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‘Extraordinary’: Taxpayers fork out $162k on two rugs

Lucy Dean
·2-min read
Australians will pay thousands for the new rugs. Images: Getty
Australians will pay thousands for the new rugs. Images: Getty

Australians will pay $162,000 to replace two rugs in Sydney’s Government House, with the Labor party describing the spending as out of touch during a recession.

The two rugs are by Perth designer Jenny Jones who has been contracted to provide the handwoven pieces for the historic residence.

The rugs are 58 and 19 square-metres, or $2,104 per square metre, and will replace two rugs purchased 13 years ago for $150,000.

Jenny Jones rugs as seen on her website.
Jenny Jones rugs as seen on her website.

According to Jones’ website, it can take as many as 180 people to make the rugs.

The high-profile residence is used for historic tours and diplomatic events, although has been shut to the public during Covid-19.

But Labor criticised the expenditure as unnecessary.

Government House, Sydney. Image: Getty
Government House, Sydney. Image: Getty

“These sorts of funds coming from the Department of Premier and Cabinet don't pass the pub test,” Labor Opposition spokeswoman Yasmin Catley told ABC News.

“It seems like an extraordinary amount of money to spend to replace rugs that are only 13 years old.”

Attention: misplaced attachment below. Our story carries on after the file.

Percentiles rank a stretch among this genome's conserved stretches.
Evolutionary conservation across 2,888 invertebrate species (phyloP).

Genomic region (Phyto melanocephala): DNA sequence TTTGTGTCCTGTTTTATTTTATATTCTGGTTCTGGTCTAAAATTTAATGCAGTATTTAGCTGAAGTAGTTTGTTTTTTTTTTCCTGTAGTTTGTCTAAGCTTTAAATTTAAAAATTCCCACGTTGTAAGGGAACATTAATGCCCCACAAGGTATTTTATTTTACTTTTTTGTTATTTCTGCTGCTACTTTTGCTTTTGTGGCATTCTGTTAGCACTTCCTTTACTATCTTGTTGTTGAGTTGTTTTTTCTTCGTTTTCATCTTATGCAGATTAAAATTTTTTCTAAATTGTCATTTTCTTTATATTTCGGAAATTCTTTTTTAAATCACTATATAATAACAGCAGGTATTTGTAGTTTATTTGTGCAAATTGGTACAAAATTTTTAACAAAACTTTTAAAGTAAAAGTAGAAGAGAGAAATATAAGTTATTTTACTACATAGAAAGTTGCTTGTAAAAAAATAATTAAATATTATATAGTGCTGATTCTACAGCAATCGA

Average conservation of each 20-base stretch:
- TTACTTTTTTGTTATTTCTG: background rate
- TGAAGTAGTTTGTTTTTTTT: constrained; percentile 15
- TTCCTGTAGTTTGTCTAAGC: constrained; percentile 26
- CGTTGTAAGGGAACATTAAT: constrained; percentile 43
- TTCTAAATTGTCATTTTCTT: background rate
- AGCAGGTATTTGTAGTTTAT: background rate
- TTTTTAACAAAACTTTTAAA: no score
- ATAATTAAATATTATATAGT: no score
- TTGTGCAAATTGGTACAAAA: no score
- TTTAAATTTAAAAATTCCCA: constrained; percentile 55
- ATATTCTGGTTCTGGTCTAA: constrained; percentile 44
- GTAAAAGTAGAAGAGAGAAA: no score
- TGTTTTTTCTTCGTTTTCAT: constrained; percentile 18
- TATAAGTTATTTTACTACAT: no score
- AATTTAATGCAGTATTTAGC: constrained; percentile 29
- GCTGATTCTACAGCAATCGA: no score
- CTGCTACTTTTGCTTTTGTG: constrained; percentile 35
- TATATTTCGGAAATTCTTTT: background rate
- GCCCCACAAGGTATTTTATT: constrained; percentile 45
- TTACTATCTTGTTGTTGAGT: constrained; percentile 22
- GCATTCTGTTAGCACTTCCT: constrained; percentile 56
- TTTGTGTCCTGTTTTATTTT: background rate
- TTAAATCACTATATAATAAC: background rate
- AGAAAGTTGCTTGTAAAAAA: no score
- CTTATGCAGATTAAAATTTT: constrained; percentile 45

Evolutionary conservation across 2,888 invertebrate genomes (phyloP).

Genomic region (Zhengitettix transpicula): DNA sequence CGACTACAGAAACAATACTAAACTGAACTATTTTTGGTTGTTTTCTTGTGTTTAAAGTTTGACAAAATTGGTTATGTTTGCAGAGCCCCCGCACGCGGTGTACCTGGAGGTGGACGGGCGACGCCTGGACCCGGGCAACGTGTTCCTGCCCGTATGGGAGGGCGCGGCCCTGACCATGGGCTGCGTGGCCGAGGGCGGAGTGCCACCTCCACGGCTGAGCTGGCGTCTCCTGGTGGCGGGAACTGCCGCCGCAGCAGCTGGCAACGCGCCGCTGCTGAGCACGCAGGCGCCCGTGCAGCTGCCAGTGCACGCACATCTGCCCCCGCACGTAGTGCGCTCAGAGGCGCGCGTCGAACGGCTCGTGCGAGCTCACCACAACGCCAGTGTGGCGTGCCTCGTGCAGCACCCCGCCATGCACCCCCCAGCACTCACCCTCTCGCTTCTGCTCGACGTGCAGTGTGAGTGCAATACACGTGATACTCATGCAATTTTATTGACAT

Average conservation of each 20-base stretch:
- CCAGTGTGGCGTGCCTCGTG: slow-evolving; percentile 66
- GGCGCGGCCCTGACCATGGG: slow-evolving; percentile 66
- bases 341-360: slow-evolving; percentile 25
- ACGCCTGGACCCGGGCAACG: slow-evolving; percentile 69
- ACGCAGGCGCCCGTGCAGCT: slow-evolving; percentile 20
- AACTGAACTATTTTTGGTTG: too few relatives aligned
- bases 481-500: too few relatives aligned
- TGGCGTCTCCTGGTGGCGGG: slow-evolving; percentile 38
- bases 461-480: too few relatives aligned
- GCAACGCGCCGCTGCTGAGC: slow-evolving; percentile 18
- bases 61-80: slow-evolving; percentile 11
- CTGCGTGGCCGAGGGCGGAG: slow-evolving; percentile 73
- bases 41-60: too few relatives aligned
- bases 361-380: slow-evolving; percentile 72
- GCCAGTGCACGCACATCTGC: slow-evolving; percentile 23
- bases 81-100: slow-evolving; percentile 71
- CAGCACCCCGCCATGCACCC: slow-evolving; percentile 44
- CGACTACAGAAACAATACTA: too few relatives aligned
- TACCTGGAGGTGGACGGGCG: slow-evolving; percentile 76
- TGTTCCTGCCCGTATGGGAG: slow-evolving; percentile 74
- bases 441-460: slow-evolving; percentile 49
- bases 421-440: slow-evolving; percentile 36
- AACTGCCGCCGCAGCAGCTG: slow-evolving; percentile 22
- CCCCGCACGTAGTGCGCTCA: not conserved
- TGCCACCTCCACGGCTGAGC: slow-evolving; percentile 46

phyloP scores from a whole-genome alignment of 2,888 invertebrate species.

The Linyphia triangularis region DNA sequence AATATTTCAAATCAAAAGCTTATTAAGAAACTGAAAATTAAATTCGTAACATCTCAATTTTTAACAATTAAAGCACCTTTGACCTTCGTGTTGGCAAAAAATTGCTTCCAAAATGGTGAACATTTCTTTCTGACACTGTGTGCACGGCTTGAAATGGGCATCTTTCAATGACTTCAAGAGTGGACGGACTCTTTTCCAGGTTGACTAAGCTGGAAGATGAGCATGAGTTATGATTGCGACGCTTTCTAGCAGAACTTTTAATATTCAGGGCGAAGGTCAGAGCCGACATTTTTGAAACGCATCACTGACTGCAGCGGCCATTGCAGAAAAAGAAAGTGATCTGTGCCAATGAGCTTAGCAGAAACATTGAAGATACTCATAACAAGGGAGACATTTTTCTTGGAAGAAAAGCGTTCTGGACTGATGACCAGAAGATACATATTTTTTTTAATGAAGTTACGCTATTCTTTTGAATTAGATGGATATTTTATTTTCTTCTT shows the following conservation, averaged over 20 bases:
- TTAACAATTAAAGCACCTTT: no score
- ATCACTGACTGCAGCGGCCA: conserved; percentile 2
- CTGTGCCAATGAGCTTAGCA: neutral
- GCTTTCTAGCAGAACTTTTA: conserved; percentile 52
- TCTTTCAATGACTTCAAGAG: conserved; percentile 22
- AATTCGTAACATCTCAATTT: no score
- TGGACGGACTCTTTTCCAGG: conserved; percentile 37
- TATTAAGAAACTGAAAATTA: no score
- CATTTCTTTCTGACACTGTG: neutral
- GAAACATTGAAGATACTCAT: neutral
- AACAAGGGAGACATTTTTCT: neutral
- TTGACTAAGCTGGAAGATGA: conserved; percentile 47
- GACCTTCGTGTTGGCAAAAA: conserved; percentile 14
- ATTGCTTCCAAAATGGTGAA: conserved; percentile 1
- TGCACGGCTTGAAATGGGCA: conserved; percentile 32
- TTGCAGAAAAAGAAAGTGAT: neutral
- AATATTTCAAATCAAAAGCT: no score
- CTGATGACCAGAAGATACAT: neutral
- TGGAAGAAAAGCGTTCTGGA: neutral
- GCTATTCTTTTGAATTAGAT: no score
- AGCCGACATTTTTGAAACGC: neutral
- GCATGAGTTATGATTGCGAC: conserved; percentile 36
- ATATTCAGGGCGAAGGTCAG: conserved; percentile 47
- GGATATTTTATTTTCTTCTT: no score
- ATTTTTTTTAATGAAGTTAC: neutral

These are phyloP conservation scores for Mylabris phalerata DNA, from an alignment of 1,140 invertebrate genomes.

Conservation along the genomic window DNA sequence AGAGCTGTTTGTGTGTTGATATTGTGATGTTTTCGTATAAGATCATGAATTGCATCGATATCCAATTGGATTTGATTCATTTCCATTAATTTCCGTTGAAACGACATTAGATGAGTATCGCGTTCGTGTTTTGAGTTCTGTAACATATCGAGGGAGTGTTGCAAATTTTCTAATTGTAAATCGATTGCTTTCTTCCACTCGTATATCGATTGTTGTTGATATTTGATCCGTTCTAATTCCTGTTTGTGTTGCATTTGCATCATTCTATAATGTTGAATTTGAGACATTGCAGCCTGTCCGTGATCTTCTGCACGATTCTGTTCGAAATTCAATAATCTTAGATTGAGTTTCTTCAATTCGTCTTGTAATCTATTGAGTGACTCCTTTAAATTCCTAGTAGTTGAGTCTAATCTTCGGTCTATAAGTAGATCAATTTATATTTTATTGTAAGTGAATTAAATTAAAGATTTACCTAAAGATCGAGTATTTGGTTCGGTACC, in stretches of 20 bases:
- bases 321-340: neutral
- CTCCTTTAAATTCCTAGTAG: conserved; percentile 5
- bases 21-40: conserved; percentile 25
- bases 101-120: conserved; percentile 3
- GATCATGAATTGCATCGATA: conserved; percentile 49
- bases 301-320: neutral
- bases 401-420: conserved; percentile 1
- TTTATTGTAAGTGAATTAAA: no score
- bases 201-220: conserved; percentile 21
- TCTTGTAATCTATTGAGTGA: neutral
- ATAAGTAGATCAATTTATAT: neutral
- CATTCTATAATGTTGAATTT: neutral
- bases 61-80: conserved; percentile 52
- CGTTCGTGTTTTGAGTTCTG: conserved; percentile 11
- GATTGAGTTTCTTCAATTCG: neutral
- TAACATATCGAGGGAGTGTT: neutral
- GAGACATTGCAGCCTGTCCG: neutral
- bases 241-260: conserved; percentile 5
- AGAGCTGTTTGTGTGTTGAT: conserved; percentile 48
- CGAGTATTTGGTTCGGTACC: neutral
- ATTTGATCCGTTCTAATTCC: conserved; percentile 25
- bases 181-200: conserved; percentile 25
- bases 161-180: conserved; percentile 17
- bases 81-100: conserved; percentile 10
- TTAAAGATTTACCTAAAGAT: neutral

She said taxpayers expect this sort of spending to be paused during a recession and a pandemic.

Additionally, Catley criticised the decision to contract a Western Australian designer over a local artisan.

"If it was so important that these rugs were to be purchased, then the least they could have done is purchase them from New South Wales instead of Western Australia to support local workers and manufacturers," she said.

NSW Governor Margaret Beazley and her husband currently reside in the 1845 home.

Spending scrutiny

The criticism comes amid heightened scrutiny of Government and public spending. Australia Post CEO Christine Holgate last week stood down over revelations that the business had spent $12,000 on four Cartier watches.

Days later, the deputy chair of the corporate watchdog, the Australian Securities and Investments Commission, Daniel Crennan resigned after an audit raised concerns over $70,000 in expenses.

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